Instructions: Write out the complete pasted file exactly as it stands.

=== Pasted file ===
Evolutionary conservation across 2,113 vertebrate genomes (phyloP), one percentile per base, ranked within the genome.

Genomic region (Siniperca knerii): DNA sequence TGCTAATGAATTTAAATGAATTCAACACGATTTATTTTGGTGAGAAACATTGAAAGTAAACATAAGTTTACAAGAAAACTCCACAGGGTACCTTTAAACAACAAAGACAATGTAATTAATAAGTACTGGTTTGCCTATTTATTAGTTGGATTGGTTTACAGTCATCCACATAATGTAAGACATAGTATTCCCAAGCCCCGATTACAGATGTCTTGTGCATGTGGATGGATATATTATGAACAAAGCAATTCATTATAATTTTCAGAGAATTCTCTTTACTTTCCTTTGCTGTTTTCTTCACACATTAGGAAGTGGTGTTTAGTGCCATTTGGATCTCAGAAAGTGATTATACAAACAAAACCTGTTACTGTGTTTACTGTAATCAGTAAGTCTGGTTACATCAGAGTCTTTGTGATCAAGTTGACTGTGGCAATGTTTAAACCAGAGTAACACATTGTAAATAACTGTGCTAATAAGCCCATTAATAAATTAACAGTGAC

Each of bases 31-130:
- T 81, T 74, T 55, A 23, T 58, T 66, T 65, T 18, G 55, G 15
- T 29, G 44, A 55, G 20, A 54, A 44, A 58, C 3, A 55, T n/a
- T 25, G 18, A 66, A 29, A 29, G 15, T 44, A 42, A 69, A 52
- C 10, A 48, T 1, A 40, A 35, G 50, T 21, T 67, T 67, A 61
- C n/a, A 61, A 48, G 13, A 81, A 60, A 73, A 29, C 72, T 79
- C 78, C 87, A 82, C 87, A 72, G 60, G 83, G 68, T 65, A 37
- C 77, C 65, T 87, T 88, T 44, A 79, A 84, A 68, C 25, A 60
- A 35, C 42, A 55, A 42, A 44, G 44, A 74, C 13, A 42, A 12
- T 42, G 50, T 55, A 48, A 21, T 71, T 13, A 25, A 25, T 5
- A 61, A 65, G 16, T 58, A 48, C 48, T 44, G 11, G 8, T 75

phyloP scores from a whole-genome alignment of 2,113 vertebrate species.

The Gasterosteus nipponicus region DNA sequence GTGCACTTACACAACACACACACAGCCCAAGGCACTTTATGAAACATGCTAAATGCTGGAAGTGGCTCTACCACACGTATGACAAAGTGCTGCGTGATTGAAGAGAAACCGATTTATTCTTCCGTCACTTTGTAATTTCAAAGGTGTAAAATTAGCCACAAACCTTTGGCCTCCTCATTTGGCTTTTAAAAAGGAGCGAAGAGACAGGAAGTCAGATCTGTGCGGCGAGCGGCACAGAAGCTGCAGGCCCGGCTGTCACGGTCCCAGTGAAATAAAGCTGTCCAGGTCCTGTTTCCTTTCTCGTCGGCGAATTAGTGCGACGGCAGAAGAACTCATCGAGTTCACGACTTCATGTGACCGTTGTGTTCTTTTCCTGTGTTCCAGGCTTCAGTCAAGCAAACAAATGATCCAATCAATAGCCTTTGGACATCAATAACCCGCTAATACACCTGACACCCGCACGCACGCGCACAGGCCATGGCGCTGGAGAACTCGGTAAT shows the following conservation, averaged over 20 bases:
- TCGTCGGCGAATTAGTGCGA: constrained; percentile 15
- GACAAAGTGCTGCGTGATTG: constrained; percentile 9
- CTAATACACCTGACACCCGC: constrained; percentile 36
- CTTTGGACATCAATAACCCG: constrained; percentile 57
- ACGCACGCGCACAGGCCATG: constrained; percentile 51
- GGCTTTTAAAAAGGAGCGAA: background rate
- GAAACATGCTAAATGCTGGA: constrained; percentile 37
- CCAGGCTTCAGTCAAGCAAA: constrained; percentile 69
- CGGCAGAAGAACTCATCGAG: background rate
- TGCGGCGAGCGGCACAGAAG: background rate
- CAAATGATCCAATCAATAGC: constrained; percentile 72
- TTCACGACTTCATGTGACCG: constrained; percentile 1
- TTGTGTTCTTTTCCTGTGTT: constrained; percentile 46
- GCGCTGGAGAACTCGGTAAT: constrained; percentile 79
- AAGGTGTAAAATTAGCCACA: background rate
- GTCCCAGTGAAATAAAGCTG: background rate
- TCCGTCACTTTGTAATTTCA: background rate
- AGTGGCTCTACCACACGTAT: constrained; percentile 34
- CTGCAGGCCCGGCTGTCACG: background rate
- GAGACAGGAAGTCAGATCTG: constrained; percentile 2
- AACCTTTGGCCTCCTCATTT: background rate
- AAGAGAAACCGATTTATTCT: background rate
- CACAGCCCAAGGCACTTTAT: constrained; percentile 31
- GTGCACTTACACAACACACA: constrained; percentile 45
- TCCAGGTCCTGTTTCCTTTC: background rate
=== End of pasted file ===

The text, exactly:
Evolutionary conservation across 2,113 vertebrate genomes (phyloP), one percentile per base, ranked within the genome.

Genomic region (Siniperca knerii): DNA sequence TGCTAATGAATTTAAATGAATTCAACACGATTTATTTTGGTGAGAAACATTGAAAGTAAACATAAGTTTACAAGAAAACTCCACAGGGTACCTTTAAACAACAAAGACAATGTAATTAATAAGTACTGGTTTGCCTATTTATTAGTTGGATTGGTTTACAGTCATCCACATAATGTAAGACATAGTATTCCCAAGCCCCGATTACAGATGTCTTGTGCATGTGGATGGATATATTATGAACAAAGCAATTCATTATAATTTTCAGAGAATTCTCTTTACTTTCCTTTGCTGTTTTCTTCACACATTAGGAAGTGGTGTTTAGTGCCATTTGGATCTCAGAAAGTGATTATACAAACAAAACCTGTTACTGTGTTTACTGTAATCAGTAAGTCTGGTTACATCAGAGTCTTTGTGATCAAGTTGACTGTGGCAATGTTTAAACCAGAGTAACACATTGTAAATAACTGTGCTAATAAGCCCATTAATAAATTAACAGTGAC

Each of bases 31-130:
- T 81, T 74, T 55, A 23, T 58, T 66, T 65, T 18, G 55, G 15
- T 29, G 44, A 55, G 20, A 54, A 44, A 58, C 3, A 55, T n/a
- T 25, G 18, A 66, A 29, A 29, G 15, T 44, A 42, A 69, A 52
- C 10, A 48, T 1, A 40, A 35, G 50, T 21, T 67, T 67, A 61
- C n/a, A 61, A 48, G 13, A 81, A 60, A 73, A 29, C 72, T 79
- C 78, C 87, A 82, C 87, A 72, G 60, G 83, G 68, T 65, A 37
- C 77, C 65, T 87, T 88, T 44, A 79, A 84, A 68, C 25, A 60
- A 35, C 42, A 55, A 42, A 44, G 44, A 74, C 13, A 42, A 12
- T 42, G 50, T 55, A 48, A 21, T 71, T 13, A 25, A 25, T 5
- A 61, A 65, G 16, T 58, A 48, C 48, T 44, G 11, G 8, T 75

phyloP scores from a whole-genome alignment of 2,113 vertebrate species.

The Gasterosteus nipponicus region DNA sequence GTGCACTTACACAACACACACACAGCCCAAGGCACTTTATGAAACATGCTAAATGCTGGAAGTGGCTCTACCACACGTATGACAAAGTGCTGCGTGATTGAAGAGAAACCGATTTATTCTTCCGTCACTTTGTAATTTCAAAGGTGTAAAATTAGCCACAAACCTTTGGCCTCCTCATTTGGCTTTTAAAAAGGAGCGAAGAGACAGGAAGTCAGATCTGTGCGGCGAGCGGCACAGAAGCTGCAGGCCCGGCTGTCACGGTCCCAGTGAAATAAAGCTGTCCAGGTCCTGTTTCCTTTCTCGTCGGCGAATTAGTGCGACGGCAGAAGAACTCATCGAGTTCACGACTTCATGTGACCGTTGTGTTCTTTTCCTGTGTTCCAGGCTTCAGTCAAGCAAACAAATGATCCAATCAATAGCCTTTGGACATCAATAACCCGCTAATACACCTGACACCCGCACGCACGCGCACAGGCCATGGCGCTGGAGAACTCGGTAAT shows the following conservation, averaged over 20 bases:
- TCGTCGGCGAATTAGTGCGA: constrained; percentile 15
- GACAAAGTGCTGCGTGATTG: constrained; percentile 9
- CTAATACACCTGACACCCGC: constrained; percentile 36
- CTTTGGACATCAATAACCCG: constrained; percentile 57
- ACGCACGCGCACAGGCCATG: constrained; percentile 51
- GGCTTTTAAAAAGGAGCGAA: background rate
- GAAACATGCTAAATGCTGGA: constrained; percentile 37
- CCAGGCTTCAGTCAAGCAAA: constrained; percentile 69
- CGGCAGAAGAACTCATCGAG: background rate
- TGCGGCGAGCGGCACAGAAG: background rate
- CAAATGATCCAATCAATAGC: constrained; percentile 72
- TTCACGACTTCATGTGACCG: constrained; percentile 1
- TTGTGTTCTTTTCCTGTGTT: constrained; percentile 46
- GCGCTGGAGAACTCGGTAAT: constrained; percentile 79
- AAGGTGTAAAATTAGCCACA: background rate
- GTCCCAGTGAAATAAAGCTG: background rate
- TCCGTCACTTTGTAATTTCA: background rate
- AGTGGCTCTACCACACGTAT: constrained; percentile 34
- CTGCAGGCCCGGCTGTCACG: background rate
- GAGACAGGAAGTCAGATCTG: constrained; percentile 2
- AACCTTTGGCCTCCTCATTT: background rate
- AAGAGAAACCGATTTATTCT: background rate
- CACAGCCCAAGGCACTTTAT: constrained; percentile 31
- GTGCACTTACACAACACACA: constrained; percentile 45
- TCCAGGTCCTGTTTCCTTTC: background rate